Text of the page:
Welcome to the Treehouse Community
The Treehouse Community is a meeting place for developers, designers, and programmers of all backgrounds and skill levels to get support. Collaborate here on code errors or bugs that you need feedback on, or asking for an extra set of eyes on your latest project. Join thousands of Treehouse students and alumni in the community today. (Note: Only Treehouse students can comment or ask questions, but non-students are welcome to browse our conversations.)
Looking to learn something new?
Treehouse offers a seven day free trial for new students. Get access to thousands of hours of content and a supportive community. Start your free trial today.
Ryan Schmelter9,710 Points
Do func and arg have meaning themselves?
Although it's been a while since you asked this question I figured I'd post an answer for anyone else struggling.
The JS program starts by defining the say function. When say runs, it logs whatever argument you pass through it to the console.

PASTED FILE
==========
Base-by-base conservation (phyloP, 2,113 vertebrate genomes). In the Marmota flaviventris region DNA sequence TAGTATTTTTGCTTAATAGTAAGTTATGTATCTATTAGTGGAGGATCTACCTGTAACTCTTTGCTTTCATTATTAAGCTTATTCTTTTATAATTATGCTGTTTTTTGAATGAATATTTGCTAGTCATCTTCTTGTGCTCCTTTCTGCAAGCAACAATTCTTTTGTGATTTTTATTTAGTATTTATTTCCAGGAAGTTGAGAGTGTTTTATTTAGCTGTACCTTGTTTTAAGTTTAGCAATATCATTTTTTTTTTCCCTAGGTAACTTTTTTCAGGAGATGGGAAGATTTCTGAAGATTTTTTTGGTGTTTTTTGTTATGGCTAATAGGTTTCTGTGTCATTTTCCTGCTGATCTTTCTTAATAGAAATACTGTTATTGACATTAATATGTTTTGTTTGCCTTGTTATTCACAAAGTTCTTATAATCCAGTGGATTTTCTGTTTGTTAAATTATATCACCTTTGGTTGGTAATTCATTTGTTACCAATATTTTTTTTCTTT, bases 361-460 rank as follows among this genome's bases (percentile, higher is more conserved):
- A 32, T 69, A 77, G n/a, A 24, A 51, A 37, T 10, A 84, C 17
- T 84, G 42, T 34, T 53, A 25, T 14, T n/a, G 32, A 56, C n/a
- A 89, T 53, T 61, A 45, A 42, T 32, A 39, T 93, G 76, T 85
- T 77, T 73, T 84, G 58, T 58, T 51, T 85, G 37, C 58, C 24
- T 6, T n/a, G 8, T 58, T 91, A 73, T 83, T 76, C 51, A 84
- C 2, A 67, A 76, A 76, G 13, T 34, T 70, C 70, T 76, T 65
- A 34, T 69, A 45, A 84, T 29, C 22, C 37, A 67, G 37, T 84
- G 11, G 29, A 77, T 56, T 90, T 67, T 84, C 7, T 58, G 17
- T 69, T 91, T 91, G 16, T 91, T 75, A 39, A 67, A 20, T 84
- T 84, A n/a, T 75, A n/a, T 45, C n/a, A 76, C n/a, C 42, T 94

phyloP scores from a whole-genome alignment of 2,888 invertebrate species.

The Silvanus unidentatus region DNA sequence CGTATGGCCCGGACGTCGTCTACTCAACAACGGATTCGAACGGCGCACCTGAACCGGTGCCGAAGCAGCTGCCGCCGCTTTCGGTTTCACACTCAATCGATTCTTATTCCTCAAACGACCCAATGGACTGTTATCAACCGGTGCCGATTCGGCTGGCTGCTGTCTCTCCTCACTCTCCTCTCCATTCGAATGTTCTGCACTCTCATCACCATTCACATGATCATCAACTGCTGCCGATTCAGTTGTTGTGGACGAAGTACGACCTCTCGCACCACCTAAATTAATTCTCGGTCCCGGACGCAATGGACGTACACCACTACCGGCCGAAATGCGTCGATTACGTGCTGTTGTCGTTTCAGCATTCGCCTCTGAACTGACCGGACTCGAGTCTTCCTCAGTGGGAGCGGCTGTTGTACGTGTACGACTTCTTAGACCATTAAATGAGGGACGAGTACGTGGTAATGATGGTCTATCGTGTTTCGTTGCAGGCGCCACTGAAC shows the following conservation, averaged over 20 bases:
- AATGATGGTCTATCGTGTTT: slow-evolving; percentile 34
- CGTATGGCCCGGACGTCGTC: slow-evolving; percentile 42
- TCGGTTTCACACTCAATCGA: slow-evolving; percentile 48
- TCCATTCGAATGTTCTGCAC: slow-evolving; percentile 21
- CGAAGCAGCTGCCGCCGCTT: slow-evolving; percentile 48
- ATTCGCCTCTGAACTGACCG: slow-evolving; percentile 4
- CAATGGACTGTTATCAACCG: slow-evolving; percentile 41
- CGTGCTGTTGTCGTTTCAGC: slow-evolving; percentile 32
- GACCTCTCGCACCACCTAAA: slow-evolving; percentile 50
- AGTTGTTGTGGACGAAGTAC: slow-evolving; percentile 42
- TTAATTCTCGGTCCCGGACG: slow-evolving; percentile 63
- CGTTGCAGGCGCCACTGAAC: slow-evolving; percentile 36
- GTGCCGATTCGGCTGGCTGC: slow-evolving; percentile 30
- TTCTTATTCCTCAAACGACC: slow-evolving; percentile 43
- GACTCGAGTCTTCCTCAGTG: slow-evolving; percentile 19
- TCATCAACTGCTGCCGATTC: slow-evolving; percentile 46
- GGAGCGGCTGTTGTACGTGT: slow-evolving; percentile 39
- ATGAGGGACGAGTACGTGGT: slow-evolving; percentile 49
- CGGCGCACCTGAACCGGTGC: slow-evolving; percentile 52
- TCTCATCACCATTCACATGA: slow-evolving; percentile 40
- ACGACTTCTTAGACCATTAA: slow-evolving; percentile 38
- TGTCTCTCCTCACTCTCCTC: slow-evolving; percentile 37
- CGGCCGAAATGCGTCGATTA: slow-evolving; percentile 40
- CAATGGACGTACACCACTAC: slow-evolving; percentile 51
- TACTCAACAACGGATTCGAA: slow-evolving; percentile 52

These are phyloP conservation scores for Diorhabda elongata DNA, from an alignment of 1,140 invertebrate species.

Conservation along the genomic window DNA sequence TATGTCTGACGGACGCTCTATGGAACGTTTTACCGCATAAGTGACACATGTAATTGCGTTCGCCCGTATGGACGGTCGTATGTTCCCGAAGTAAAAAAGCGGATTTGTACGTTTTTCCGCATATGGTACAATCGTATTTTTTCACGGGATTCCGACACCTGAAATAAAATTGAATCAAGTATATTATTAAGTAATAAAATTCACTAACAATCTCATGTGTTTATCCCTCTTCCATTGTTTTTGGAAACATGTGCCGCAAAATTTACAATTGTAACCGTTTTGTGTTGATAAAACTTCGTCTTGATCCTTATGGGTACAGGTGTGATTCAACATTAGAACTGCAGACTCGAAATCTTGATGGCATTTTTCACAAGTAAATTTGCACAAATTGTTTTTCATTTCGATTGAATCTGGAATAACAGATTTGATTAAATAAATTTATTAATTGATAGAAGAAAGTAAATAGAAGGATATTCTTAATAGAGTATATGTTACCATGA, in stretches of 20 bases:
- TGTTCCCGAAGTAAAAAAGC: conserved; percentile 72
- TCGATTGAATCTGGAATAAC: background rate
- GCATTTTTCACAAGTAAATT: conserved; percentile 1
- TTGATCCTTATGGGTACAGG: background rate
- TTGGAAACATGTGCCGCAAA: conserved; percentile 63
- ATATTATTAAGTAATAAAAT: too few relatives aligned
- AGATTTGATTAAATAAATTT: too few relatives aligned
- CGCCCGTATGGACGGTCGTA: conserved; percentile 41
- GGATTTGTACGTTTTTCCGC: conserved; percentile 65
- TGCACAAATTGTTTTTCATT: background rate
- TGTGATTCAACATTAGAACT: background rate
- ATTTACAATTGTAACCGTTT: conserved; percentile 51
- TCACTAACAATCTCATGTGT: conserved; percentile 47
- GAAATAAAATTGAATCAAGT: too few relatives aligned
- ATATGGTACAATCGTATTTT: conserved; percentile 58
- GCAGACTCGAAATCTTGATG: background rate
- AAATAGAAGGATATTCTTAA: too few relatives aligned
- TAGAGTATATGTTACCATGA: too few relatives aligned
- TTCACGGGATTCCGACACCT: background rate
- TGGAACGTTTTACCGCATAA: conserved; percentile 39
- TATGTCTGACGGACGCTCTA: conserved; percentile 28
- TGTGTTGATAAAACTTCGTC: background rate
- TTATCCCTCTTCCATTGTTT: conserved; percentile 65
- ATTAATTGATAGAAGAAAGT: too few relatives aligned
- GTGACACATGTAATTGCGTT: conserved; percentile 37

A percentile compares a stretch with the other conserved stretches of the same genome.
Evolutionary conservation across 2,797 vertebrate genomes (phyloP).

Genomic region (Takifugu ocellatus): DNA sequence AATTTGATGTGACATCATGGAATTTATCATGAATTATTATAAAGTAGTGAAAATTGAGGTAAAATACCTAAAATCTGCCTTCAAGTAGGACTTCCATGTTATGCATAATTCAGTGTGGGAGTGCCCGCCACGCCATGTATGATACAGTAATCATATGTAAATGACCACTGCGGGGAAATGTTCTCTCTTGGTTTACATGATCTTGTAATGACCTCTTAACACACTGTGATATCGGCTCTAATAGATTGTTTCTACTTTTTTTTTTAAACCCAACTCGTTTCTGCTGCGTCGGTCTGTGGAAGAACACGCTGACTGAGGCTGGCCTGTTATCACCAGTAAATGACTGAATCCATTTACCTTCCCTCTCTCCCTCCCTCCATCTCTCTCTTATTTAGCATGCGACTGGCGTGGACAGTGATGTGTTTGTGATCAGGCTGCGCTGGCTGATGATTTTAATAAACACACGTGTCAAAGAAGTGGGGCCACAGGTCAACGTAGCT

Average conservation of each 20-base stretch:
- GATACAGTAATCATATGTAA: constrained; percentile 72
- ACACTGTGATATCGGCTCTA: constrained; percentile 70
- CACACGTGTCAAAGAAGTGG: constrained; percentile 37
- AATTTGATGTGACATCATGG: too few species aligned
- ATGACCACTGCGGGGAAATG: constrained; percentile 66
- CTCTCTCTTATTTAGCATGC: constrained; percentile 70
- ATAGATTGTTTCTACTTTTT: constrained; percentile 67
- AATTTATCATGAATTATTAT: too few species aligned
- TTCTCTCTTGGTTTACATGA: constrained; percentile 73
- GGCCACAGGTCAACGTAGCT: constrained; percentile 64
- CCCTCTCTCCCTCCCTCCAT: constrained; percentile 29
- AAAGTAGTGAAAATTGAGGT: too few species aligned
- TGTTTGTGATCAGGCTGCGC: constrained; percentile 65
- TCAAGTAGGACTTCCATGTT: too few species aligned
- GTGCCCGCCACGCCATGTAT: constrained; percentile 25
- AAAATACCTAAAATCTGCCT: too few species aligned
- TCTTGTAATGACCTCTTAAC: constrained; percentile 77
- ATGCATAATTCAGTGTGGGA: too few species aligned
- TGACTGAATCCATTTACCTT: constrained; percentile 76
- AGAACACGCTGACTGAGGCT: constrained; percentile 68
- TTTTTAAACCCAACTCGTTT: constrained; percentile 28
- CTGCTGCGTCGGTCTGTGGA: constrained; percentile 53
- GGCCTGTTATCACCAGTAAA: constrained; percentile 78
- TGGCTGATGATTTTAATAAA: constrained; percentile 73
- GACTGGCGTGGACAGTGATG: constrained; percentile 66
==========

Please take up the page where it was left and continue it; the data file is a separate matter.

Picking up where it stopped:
When the exec function runs, it expects the first parameter passed to be a function and the second parameter to be an argument that will be passed into that function. Take a look at the function declaration in the exec function. Running exec(say, 'hi there'); calls the say function then passes 'hi there' into the parameter of the function. In other words the () is there, only within the function.
This is my first forum response and I'm not sure it makes sense, but I hope it helps clear it up haha.
Ezra Siton12,644 Points
No. You can use any name. This is only for the semantic (give meaning to vars, functions names) - you can change "func" to "abcde" and "arg" to "wow" or any name you want.
Besides Reserved Words: